Gilbert Hay Blanche (1890-1961)
Served with 18th Pals DLI bombarded at Hartlepool and struck by lightning on furlough
Gilbert Hay Blanche was serving with the 18th Battalion of the Durham Light Infantry (DLI) and was stationed in Hartlepool when the town was bombarded by the German Navy in 1914. His company were then detailed to help with the clearing up of the destroyed buildings.
Gilbert was the only child of Thomas and Agnes Blanche. They came down to the northeast from Shetland where Thomas was a seaman, but by the time Gilbert was born, the couple were running a dining room on the Scotswood Road, Newcastle. Ten years later, in 1901, Thomas returned to the sea, leaving Agnes to raise Gilbert in South Shields.
On leaving school, Gilbert found work as a grocer’s errand boy, but in 1908, his father died and his mother remarried. The family moved to Carlisle where Gilbert went to work in the warehouse of Carr’s Biscuit Factory.
Agnes’ second husband also died soon after their marriage, and Gilbert returned to South Shields. (Agnes had married for a third time and had returned to Shetland to live).
When war with Germany was declared in 1914, like so many other young men, Gilbert rushed to enlist, joining the 18th Battalion of the DLI, (also known as the Durham Pals) as a private. After basic training at Cocken Hall, Gilbert found himself manning the trenches along the coast near Hartlepool following an alert that a raid on the town was expected by enemy ships. On 16 December, Hartlepool came under heavy shelling, which resulted in 127 deaths, of whom nine were soldiers of the DLI who were guarding the docks and railway lines.
Gilbert’s company was detailed into rescue parties and stretcher bearers but Gilbert still found time to send a telegram to his fiancée, Margaret (Madge) Brown, back in South Shields to let her know he was safe.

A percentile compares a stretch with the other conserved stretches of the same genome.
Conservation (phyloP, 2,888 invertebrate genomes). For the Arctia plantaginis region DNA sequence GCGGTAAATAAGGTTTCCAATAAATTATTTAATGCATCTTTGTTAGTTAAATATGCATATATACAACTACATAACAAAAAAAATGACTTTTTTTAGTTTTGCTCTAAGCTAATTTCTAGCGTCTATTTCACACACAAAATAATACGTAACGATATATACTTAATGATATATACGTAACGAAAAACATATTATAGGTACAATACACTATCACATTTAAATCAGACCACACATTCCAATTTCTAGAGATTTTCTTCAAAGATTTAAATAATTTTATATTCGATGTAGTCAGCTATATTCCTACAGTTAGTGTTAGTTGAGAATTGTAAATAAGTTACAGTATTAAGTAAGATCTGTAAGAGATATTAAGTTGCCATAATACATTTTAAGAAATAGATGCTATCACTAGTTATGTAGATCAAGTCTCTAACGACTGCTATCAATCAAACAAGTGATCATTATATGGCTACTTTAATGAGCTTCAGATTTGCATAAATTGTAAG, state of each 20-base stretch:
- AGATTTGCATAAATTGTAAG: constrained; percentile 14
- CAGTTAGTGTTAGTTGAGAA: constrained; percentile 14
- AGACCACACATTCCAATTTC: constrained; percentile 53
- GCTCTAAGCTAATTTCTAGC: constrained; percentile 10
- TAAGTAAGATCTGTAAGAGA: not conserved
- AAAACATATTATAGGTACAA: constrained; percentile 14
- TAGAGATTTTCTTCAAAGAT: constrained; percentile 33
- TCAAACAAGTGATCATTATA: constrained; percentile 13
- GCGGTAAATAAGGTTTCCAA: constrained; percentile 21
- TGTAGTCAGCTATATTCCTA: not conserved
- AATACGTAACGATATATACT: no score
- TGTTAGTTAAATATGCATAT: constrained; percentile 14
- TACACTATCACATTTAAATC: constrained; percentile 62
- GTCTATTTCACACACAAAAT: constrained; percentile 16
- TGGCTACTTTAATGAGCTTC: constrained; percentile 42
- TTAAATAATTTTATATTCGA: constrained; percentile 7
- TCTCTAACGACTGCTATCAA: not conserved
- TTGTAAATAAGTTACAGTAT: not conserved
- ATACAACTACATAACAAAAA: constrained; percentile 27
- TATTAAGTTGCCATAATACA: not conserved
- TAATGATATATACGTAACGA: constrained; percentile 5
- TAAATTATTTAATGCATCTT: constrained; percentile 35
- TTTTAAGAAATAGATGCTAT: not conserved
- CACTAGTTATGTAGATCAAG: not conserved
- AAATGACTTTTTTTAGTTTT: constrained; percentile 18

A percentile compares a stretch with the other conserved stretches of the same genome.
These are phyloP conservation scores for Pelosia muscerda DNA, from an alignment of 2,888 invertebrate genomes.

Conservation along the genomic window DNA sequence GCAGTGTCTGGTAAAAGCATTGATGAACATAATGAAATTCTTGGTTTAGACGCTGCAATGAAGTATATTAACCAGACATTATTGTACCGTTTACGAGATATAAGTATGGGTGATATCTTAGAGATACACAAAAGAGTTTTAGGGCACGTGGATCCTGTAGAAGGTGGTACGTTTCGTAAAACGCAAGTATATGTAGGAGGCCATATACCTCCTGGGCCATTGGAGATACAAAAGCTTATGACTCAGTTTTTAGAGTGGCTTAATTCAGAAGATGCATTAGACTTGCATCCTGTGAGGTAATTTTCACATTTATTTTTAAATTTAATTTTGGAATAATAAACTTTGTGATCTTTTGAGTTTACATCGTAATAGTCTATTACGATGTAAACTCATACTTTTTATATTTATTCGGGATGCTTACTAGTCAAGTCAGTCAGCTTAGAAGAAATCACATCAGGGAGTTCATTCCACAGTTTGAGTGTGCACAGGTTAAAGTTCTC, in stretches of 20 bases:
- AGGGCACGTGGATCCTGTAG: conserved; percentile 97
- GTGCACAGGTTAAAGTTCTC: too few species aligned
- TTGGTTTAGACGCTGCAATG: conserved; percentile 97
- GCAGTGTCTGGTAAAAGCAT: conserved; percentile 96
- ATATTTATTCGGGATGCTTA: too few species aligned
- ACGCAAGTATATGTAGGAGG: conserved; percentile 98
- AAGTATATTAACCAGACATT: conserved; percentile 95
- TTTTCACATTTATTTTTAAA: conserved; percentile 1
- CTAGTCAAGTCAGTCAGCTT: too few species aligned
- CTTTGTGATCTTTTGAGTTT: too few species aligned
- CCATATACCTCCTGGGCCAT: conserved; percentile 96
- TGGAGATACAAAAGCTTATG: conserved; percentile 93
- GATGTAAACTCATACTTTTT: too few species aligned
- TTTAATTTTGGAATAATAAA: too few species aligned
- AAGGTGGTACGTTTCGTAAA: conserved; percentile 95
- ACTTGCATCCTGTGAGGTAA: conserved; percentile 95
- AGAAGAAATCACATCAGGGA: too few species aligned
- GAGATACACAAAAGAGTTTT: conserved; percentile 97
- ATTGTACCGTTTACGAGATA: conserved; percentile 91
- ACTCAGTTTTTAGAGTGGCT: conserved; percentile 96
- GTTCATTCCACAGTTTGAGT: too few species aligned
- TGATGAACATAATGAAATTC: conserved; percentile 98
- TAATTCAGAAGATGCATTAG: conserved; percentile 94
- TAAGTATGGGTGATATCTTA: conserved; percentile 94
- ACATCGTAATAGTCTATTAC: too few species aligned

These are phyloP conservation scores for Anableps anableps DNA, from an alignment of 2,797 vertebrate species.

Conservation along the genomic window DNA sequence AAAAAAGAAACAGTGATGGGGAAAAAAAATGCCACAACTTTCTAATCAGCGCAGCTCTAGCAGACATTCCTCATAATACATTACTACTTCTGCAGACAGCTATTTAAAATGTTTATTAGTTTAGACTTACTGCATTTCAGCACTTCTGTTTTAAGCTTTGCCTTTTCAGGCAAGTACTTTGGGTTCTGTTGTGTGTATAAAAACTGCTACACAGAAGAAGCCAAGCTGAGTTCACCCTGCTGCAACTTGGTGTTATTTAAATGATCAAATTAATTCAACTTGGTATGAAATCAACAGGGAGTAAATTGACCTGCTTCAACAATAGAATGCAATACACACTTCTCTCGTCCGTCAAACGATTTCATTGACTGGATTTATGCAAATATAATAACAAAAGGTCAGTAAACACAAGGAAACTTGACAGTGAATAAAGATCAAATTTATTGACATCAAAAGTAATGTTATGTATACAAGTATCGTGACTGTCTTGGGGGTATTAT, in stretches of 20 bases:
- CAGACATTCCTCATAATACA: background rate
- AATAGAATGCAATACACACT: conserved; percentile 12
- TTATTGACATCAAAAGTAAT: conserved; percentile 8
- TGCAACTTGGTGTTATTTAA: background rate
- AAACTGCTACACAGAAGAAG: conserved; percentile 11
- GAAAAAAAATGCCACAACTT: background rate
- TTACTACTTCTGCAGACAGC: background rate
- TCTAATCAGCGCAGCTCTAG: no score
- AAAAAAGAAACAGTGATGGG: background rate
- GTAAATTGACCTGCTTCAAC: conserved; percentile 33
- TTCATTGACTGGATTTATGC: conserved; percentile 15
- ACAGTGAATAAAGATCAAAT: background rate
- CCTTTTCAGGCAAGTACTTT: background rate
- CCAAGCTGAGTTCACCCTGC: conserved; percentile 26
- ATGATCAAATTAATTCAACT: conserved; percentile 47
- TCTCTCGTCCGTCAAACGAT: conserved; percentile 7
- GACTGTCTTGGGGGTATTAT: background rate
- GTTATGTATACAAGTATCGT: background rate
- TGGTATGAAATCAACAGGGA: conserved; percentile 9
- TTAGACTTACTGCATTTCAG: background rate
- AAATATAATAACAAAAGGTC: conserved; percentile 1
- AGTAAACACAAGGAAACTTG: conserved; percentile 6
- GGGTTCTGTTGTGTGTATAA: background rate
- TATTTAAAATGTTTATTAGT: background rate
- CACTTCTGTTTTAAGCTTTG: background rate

In 1915, whilst still undergoing military training, Gilbert had a weekend’s furlough and was walking in the Northumbrian Hills with Madge when they were caught in a storm. With nowhere to shelter, Gilbert was actually struck by lightning and knocked unconscious. Amazingly, he survived and when he came to, he found his boots had been blown off and were some twenty feet away from him. He was taken to hospital and spent several weeks there but the injuries to his feet and legs were such that he was invalided out of the army. He would walk badly for the rest of his life.
Gilbert married Madge in South Shields and in 1918, their son, Ben, was born. A daughter, Agnes, followed seven years later, then another daughter, Isabella, who did not survive infancy.
Gilbert returned to work as a store man, eventually ending up in the shipyards of the Tyne, where he became an unofficial shop steward, ensuring the company maintained first aid equipment for their workers and that they paid the proper rates of pay for overtime, amongst other things. He also became a scout leader, arranging trips to the countryside of Durham and Northumberland for lads from the back streets of Shields.
During the Second World War, Gilbert again did his bit for the country, manning the search lights over the Tyne. Only once in the five years of service did his unit help to bring down an enemy plane and such was their celebration that when he rolled home the next morning, he found himself in big trouble with his wife!
When Madge died in 1953, Gilbert moved to Stafford to be with his daughter and her young family. He spent his last years growing vegetables and searching seed catalogues.
He died on 19 December 1961, and is buried in St Lawrence Church in Coppenhall, Stafford.
Civil Parish: South Shields
Birth date: 10-May-1890
Death date: 19-Dec-1961
Armed force/civilian: Army
Residence: 435-437 Scotswood Road, Newcastle (civil parish of Elswick, ecclesiastical parish of St Stephen’s) (1891 census)
319 John Williamson Street, South Shields (ecclesiastical parish of St Jude’s) (1901 census)
15 Dalston Street, Carlisle (1911 census)
34 Harton Rise, South Shields (1939 register)
The Glint, Hyde Lea, Stafford (1961)
Employment: Grocer’s boy
Family: Parents: Thomas Gunn Blanche (1853-1908), Agnes Blanche (nee Hay) (1852-1936)
Wife: Margaret (Madge) Yellowley Blanche (nee Brown) (1892-1953)
Children: Benjamin Blanche (1918-1985), Agnes Hay Blanche (1925-1990), Isabella Blanche (1908-08)
18th (Pals) Battalion, DLI
Contributed by Kelloe Visitor, Trimdon Station